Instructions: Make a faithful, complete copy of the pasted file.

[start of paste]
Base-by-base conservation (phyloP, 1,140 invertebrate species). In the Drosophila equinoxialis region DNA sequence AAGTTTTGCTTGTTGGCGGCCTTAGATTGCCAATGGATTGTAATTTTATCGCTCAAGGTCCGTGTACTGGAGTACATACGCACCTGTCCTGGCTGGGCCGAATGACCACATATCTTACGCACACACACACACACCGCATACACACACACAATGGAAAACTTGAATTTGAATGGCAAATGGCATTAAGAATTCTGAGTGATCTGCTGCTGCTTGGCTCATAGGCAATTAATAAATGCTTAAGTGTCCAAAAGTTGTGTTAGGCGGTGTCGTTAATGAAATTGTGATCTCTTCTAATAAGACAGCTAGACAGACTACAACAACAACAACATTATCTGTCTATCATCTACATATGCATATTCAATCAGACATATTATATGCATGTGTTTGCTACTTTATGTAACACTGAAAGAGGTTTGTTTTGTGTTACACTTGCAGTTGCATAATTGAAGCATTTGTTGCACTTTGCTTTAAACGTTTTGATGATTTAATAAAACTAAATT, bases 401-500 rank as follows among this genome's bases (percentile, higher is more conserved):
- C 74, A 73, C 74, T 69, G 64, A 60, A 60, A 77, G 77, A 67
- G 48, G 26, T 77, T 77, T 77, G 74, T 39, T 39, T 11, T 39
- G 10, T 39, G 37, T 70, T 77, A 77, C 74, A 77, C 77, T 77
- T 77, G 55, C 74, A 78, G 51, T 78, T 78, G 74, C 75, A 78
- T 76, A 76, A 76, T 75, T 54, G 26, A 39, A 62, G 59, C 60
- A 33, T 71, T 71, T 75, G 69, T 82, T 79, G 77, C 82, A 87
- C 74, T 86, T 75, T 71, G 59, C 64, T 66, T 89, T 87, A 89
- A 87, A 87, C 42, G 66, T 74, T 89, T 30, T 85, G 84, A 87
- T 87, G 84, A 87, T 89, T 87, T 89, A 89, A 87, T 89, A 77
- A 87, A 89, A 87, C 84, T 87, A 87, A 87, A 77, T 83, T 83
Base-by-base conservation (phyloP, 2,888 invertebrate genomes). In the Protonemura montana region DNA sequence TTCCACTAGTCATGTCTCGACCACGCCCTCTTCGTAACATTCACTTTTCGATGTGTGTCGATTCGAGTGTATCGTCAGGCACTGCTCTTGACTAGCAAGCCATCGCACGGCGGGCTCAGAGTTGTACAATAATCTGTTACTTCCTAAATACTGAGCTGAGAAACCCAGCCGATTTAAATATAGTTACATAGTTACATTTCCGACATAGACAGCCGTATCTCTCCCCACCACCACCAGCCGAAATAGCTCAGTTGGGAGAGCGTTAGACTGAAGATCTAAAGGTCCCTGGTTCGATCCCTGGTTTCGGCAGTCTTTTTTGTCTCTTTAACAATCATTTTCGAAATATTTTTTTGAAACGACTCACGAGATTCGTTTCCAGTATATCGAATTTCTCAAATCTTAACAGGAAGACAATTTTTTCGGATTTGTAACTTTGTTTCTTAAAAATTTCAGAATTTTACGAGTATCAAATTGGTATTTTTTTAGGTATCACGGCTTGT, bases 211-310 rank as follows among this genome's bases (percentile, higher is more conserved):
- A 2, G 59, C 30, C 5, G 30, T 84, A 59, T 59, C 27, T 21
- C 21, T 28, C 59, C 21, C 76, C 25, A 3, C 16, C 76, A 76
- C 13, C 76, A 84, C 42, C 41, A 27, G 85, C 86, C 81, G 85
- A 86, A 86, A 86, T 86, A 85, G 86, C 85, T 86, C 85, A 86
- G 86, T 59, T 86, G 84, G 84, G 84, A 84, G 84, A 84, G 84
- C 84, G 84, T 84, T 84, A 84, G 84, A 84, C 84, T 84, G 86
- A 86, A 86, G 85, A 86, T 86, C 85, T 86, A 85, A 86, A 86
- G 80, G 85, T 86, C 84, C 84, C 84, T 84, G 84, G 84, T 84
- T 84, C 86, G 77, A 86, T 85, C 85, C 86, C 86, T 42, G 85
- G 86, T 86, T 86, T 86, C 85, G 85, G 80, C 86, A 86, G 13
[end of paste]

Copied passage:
Base-by-base conservation (phyloP, 1,140 invertebrate species). In the Drosophila equinoxialis region DNA sequence AAGTTTTGCTTGTTGGCGGCCTTAGATTGCCAATGGATTGTAATTTTATCGCTCAAGGTCCGTGTACTGGAGTACATACGCACCTGTCCTGGCTGGGCCGAATGACCACATATCTTACGCACACACACACACACCGCATACACACACACAATGGAAAACTTGAATTTGAATGGCAAATGGCATTAAGAATTCTGAGTGATCTGCTGCTGCTTGGCTCATAGGCAATTAATAAATGCTTAAGTGTCCAAAAGTTGTGTTAGGCGGTGTCGTTAATGAAATTGTGATCTCTTCTAATAAGACAGCTAGACAGACTACAACAACAACAACATTATCTGTCTATCATCTACATATGCATATTCAATCAGACATATTATATGCATGTGTTTGCTACTTTATGTAACACTGAAAGAGGTTTGTTTTGTGTTACACTTGCAGTTGCATAATTGAAGCATTTGTTGCACTTTGCTTTAAACGTTTTGATGATTTAATAAAACTAAATT, bases 401-500 rank as follows among this genome's bases (percentile, higher is more conserved):
- C 74, A 73, C 74, T 69, G 64, A 60, A 60, A 77, G 77, A 67
- G 48, G 26, T 77, T 77, T 77, G 74, T 39, T 39, T 11, T 39
- G 10, T 39, G 37, T 70, T 77, A 77, C 74, A 77, C 77, T 77
- T 77, G 55, C 74, A 78, G 51, T 78, T 78, G 74, C 75, A 78
- T 76, A 76, A 76, T 75, T 54, G 26, A 39, A 62, G 59, C 60
- A 33, T 71, T 71, T 75, G 69, T 82, T 79, G 77, C 82, A 87
- C 74, T 86, T 75, T 71, G 59, C 64, T 66, T 89, T 87, A 89
- A 87, A 87, C 42, G 66, T 74, T 89, T 30, T 85, G 84, A 87
- T 87, G 84, A 87, T 89, T 87, T 89, A 89, A 87, T 89, A 77
- A 87, A 89, A 87, C 84, T 87, A 87, A 87, A 77, T 83, T 83
Base-by-base conservation (phyloP, 2,888 invertebrate genomes). In the Protonemura montana region DNA sequence TTCCACTAGTCATGTCTCGACCACGCCCTCTTCGTAACATTCACTTTTCGATGTGTGTCGATTCGAGTGTATCGTCAGGCACTGCTCTTGACTAGCAAGCCATCGCACGGCGGGCTCAGAGTTGTACAATAATCTGTTACTTCCTAAATACTGAGCTGAGAAACCCAGCCGATTTAAATATAGTTACATAGTTACATTTCCGACATAGACAGCCGTATCTCTCCCCACCACCACCAGCCGAAATAGCTCAGTTGGGAGAGCGTTAGACTGAAGATCTAAAGGTCCCTGGTTCGATCCCTGGTTTCGGCAGTCTTTTTTGTCTCTTTAACAATCATTTTCGAAATATTTTTTTGAAACGACTCACGAGATTCGTTTCCAGTATATCGAATTTCTCAAATCTTAACAGGAAGACAATTTTTTCGGATTTGTAACTTTGTTTCTTAAAAATTTCAGAATTTTACGAGTATCAAATTGGTATTTTTTTAGGTATCACGGCTTGT, bases 211-310 rank as follows among this genome's bases (percentile, higher is more conserved):
- A 2, G 59, C 30, C 5, G 30, T 84, A 59, T 59, C 27, T 21
- C 21, T 28, C 59, C 21, C 76, C 25, A 3, C 16, C 76, A 76
- C 13, C 76, A 84, C 42, C 41, A 27, G 85, C 86, C 81, G 85
- A 86, A 86, A 86, T 86, A 85, G 86, C 85, T 86, C 85, A 86
- G 86, T 59, T 86, G 84, G 84, G 84, A 84, G 84, A 84, G 84
- C 84, G 84, T 84, T 84, A 84, G 84, A 84, C 84, T 84, G 86
- A 86, A 86, G 85, A 86, T 86, C 85, T 86, A 85, A 86, A 86
- G 80, G 85, T 86, C 84, C 84, C 84, T 84, G 84, G 84, T 84
- T 84, C 86, G 77, A 86, T 85, C 85, C 86, C 86, T 42, G 85
- G 86, T 86, T 86, T 86, C 85, G 85, G 80, C 86, A 86, G 13